Our Pages

Friday, February 10, 2012

An Interview with Aunt Katherine Crossley


Originally, I had intended to interview the heroine and hero of Captain of Her Heart—Harriet Brookes nee Handley, and Captain John Brookes. However, the newlyweds recently departed Tansley Village for London so that Harriet could meet with her publisher. Fortunately for me, Mrs. Katherine Crossley—John's aged aunt--invited me to her flat in Bath for a good chin-wag, as she calls it.

As I sank onto the settee in Mrs. Crossley's well-appointed library, with a fire crackling in the grate and a cup of steaming Darjeeling in hand, I was bemused by this extraordinary woman. Her rings cast rainbows of light around the room, and she gave every indication of being in command though wrapped from head to toe in a fur rug. "Well then, out with it," she asserted briskly, reaching forward for her cup of tea. "I am sure your readers don't have all day, my dear."

Lily George (hastily clearing her throat): Yes, Mrs. Crossley—

Katherine Crossley: Call me Aunt Katherine, my dear. Everyone does. I am not sure what I should do if you called me Mrs. So and So.

LG: Very well then, Aunt Katherine—

KC: And I rather take exception to you referring to me as John's aged aunt. You are only as old as you feel, you know. And at heart, I am still a young woman.

LG (blushing): My apologies, Aunt Katherine.

KC: Think nothing of it my dear, think nothing of it. Now, I suppose your readers want to know more about Harriet and John?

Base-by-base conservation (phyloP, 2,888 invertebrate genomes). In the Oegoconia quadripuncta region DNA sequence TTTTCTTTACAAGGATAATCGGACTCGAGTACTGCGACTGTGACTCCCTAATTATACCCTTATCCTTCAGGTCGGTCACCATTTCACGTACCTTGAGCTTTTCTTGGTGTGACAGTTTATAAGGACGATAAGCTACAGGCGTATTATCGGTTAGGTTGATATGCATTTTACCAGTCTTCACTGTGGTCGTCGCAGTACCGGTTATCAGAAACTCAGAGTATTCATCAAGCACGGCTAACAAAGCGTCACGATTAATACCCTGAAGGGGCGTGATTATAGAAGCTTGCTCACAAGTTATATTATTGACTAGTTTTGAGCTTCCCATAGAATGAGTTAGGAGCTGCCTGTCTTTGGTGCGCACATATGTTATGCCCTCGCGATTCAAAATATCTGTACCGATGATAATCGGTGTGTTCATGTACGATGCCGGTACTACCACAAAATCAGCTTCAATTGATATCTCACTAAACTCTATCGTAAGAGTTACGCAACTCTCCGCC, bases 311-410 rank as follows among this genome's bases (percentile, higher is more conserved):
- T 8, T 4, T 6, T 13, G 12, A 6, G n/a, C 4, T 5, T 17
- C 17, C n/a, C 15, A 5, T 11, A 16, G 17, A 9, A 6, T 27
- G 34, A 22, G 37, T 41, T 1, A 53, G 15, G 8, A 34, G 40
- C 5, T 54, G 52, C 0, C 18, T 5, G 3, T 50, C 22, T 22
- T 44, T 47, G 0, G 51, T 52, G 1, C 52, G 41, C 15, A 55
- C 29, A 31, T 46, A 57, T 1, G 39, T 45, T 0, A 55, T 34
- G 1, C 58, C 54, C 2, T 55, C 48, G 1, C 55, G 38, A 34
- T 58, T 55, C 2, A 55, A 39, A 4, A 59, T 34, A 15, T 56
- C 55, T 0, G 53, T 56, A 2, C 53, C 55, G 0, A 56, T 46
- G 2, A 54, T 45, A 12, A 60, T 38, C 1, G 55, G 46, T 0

LG: Yes, Aunt Katherine. As much as you care to share.

KC: Well, Harriet Handley is the daughter of Sir Hugh Handley. He died bankrupt, leaving his widow and two daughters penniless. His family refused to help them, and so they left the ancestral home for a poky little cottage in Tansley. But Harriet—wise, resourceful Harriet—knew she must find a way to get them all out of poverty. And so she decided to follow her girlhood dream of becoming an authoress. (She sighs and clasps her hands together.) I admire her courage. When I was a young lady, all one could do was marry well.

LG: That is rather remarkable, Aunt Katherine. Her own sister, Sophie, has been groomed from girlhood for a great match.

KC (waves her hands languidly): Well, Sophie's a great beauty. She was engaged to John before the war. But of the two, John ended up with the right sister.

LG: Why so, Aunt Katherine?

KC: Well, John was a captain in the army and suffered terribly during Waterloo. He lost his leg, you know. He turned to drink to ease his troubles—but his frustration only increased when he returned home and Sophie spurned him. Fortunately, Harriet saw what an amazing man he is and when her sister threw him over, Harriet gained his love and respect.

LG: What makes Captain Brookes an amazing man?

KC (smiling softly, stirring her tea): My John is a brilliant tactician. It's what served him so well on the peninsula. Men trusted him with their lives. He just lost his way, that's all. And Harriet's steadfast nature and strength of character turned him on the right course.

LG: Didn't you have a hand in bringing Harriet and John together? It seems he inherited the gift of strategy from you, Aunt Katherine.

KC (smiling broadly): Oh, tut. I only meddle to set things right. I can't bear to see matters amiss when one word or gesture would make life so much better.